Mexicans Still Feel the Aftershocks of the 1968 Political Earthquake

10/01/2018 – The New York Times

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Credit: Sébastien Thibault

“The government will plunge into a degree of disrepute that nothing and no one will ever wash away” wrote the great liberal historian Daniel Cosío Villegas after the massacre of Oct. 2, 1968, which crushed a student protest movement.

As an engineering student at the Universidad Nacional Autónoma de México, or UNAM, I participated in the demonstrations and meetings, and, 50 years after those events, I can testify to the truth of Mr. Cosío’s prediction. The events of ’68 were a political earthquake that changed the political life of Mexico for the better. And its effects extend to the present moment.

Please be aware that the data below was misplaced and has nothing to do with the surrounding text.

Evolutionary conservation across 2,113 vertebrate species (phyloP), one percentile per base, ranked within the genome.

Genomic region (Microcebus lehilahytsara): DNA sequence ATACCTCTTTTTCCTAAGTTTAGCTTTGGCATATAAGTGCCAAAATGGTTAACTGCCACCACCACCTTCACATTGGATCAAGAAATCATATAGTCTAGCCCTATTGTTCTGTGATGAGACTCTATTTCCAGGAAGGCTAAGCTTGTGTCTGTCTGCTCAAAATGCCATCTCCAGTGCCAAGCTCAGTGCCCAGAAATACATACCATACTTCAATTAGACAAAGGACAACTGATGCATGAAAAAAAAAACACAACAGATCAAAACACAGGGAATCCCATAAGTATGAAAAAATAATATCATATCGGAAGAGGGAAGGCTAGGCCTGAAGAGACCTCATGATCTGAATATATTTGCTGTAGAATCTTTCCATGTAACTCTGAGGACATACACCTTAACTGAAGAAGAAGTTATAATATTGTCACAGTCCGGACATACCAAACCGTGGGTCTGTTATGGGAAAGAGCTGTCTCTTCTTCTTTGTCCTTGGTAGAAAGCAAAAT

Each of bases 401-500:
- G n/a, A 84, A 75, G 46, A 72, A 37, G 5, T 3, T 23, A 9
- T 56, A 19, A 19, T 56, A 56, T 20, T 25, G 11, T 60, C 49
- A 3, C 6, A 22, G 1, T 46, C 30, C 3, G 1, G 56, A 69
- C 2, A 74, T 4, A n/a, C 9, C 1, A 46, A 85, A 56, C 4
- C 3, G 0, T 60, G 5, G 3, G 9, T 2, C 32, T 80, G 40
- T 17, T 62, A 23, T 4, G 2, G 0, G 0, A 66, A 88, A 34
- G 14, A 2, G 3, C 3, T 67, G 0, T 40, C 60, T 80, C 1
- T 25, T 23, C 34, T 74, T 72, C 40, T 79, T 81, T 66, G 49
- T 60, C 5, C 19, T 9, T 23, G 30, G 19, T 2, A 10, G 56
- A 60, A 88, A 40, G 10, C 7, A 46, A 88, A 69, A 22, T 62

The immediate goals of the movement were modest, among them the removal of a repressive police chiefs and the abolition of a law that punished political dissidence with prison. We students didn’t want to overthrow the government or initiate a new Cuban Revolution. Nor did we envision democracy.

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